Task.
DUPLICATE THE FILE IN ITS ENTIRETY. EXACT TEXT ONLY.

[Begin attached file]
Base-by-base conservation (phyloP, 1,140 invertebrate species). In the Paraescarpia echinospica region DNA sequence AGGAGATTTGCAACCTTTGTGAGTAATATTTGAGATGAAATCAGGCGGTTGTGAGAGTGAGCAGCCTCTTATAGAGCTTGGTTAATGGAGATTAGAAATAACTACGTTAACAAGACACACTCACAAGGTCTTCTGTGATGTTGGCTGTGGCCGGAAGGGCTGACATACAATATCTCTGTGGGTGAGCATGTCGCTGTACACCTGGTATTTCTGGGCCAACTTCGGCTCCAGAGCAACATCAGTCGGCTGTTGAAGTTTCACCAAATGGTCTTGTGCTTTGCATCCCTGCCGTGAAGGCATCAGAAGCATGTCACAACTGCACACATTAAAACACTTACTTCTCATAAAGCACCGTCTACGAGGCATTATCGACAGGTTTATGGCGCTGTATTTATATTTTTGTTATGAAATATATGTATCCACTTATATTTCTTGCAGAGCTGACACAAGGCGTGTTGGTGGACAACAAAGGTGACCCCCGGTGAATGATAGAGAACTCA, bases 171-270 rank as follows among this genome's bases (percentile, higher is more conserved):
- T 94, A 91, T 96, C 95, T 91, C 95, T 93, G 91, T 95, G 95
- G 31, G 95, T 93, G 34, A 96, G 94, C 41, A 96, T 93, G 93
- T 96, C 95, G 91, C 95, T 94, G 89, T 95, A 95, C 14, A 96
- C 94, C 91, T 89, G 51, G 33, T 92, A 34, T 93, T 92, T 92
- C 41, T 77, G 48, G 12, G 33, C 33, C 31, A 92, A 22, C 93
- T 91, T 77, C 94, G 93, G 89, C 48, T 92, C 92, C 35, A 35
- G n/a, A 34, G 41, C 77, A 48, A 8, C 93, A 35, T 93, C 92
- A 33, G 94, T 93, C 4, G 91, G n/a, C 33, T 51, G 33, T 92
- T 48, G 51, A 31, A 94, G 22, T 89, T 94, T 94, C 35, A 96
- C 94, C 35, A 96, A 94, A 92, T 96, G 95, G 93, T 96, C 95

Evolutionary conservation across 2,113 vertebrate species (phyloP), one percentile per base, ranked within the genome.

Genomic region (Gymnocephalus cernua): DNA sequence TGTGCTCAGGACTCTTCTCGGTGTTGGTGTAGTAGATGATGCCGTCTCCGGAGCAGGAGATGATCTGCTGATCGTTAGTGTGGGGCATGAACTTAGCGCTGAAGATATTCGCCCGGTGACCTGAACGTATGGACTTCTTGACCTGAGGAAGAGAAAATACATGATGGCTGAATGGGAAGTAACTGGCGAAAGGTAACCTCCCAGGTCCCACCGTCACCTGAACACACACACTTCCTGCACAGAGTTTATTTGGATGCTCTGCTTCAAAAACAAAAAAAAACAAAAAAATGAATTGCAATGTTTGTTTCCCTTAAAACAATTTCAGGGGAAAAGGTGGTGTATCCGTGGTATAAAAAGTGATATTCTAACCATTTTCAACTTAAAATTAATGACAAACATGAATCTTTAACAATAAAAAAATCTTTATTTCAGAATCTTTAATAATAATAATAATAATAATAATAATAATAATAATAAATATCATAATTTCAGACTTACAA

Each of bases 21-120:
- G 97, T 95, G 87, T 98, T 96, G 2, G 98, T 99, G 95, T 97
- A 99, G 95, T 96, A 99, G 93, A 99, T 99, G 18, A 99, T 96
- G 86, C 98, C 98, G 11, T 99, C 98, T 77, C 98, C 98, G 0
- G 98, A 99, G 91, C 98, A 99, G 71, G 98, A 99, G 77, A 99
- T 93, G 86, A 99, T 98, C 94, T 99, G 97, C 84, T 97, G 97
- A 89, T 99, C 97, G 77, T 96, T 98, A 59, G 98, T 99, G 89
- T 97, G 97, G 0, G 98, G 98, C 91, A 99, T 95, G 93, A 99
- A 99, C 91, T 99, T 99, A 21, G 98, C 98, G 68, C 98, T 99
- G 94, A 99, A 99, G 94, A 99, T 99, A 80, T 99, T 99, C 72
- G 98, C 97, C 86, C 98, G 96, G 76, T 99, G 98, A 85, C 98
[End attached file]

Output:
Base-by-base conservation (phyloP, 1,140 invertebrate species). In the Paraescarpia echinospica region DNA sequence AGGAGATTTGCAACCTTTGTGAGTAATATTTGAGATGAAATCAGGCGGTTGTGAGAGTGAGCAGCCTCTTATAGAGCTTGGTTAATGGAGATTAGAAATAACTACGTTAACAAGACACACTCACAAGGTCTTCTGTGATGTTGGCTGTGGCCGGAAGGGCTGACATACAATATCTCTGTGGGTGAGCATGTCGCTGTACACCTGGTATTTCTGGGCCAACTTCGGCTCCAGAGCAACATCAGTCGGCTGTTGAAGTTTCACCAAATGGTCTTGTGCTTTGCATCCCTGCCGTGAAGGCATCAGAAGCATGTCACAACTGCACACATTAAAACACTTACTTCTCATAAAGCACCGTCTACGAGGCATTATCGACAGGTTTATGGCGCTGTATTTATATTTTTGTTATGAAATATATGTATCCACTTATATTTCTTGCAGAGCTGACACAAGGCGTGTTGGTGGACAACAAAGGTGACCCCCGGTGAATGATAGAGAACTCA, bases 171-270 rank as follows among this genome's bases (percentile, higher is more conserved):
- T 94, A 91, T 96, C 95, T 91, C 95, T 93, G 91, T 95, G 95
- G 31, G 95, T 93, G 34, A 96, G 94, C 41, A 96, T 93, G 93
- T 96, C 95, G 91, C 95, T 94, G 89, T 95, A 95, C 14, A 96
- C 94, C 91, T 89, G 51, G 33, T 92, A 34, T 93, T 92, T 92
- C 41, T 77, G 48, G 12, G 33, C 33, C 31, A 92, A 22, C 93
- T 91, T 77, C 94, G 93, G 89, C 48, T 92, C 92, C 35, A 35
- G n/a, A 34, G 41, C 77, A 48, A 8, C 93, A 35, T 93, C 92
- A 33, G 94, T 93, C 4, G 91, G n/a, C 33, T 51, G 33, T 92
- T 48, G 51, A 31, A 94, G 22, T 89, T 94, T 94, C 35, A 96
- C 94, C 35, A 96, A 94, A 92, T 96, G 95, G 93, T 96, C 95

Evolutionary conservation across 2,113 vertebrate species (phyloP), one percentile per base, ranked within the genome.

Genomic region (Gymnocephalus cernua): DNA sequence TGTGCTCAGGACTCTTCTCGGTGTTGGTGTAGTAGATGATGCCGTCTCCGGAGCAGGAGATGATCTGCTGATCGTTAGTGTGGGGCATGAACTTAGCGCTGAAGATATTCGCCCGGTGACCTGAACGTATGGACTTCTTGACCTGAGGAAGAGAAAATACATGATGGCTGAATGGGAAGTAACTGGCGAAAGGTAACCTCCCAGGTCCCACCGTCACCTGAACACACACACTTCCTGCACAGAGTTTATTTGGATGCTCTGCTTCAAAAACAAAAAAAAACAAAAAAATGAATTGCAATGTTTGTTTCCCTTAAAACAATTTCAGGGGAAAAGGTGGTGTATCCGTGGTATAAAAAGTGATATTCTAACCATTTTCAACTTAAAATTAATGACAAACATGAATCTTTAACAATAAAAAAATCTTTATTTCAGAATCTTTAATAATAATAATAATAATAATAATAATAATAATAATAAATATCATAATTTCAGACTTACAA

Each of bases 21-120:
- G 97, T 95, G 87, T 98, T 96, G 2, G 98, T 99, G 95, T 97
- A 99, G 95, T 96, A 99, G 93, A 99, T 99, G 18, A 99, T 96
- G 86, C 98, C 98, G 11, T 99, C 98, T 77, C 98, C 98, G 0
- G 98, A 99, G 91, C 98, A 99, G 71, G 98, A 99, G 77, A 99
- T 93, G 86, A 99, T 98, C 94, T 99, G 97, C 84, T 97, G 97
- A 89, T 99, C 97, G 77, T 96, T 98, A 59, G 98, T 99, G 89
- T 97, G 97, G 0, G 98, G 98, C 91, A 99, T 95, G 93, A 99
- A 99, C 91, T 99, T 99, A 21, G 98, C 98, G 68, C 98, T 99
- G 94, A 99, A 99, G 94, A 99, T 99, A 80, T 99, T 99, C 72
- G 98, C 97, C 86, C 98, G 96, G 76, T 99, G 98, A 85, C 98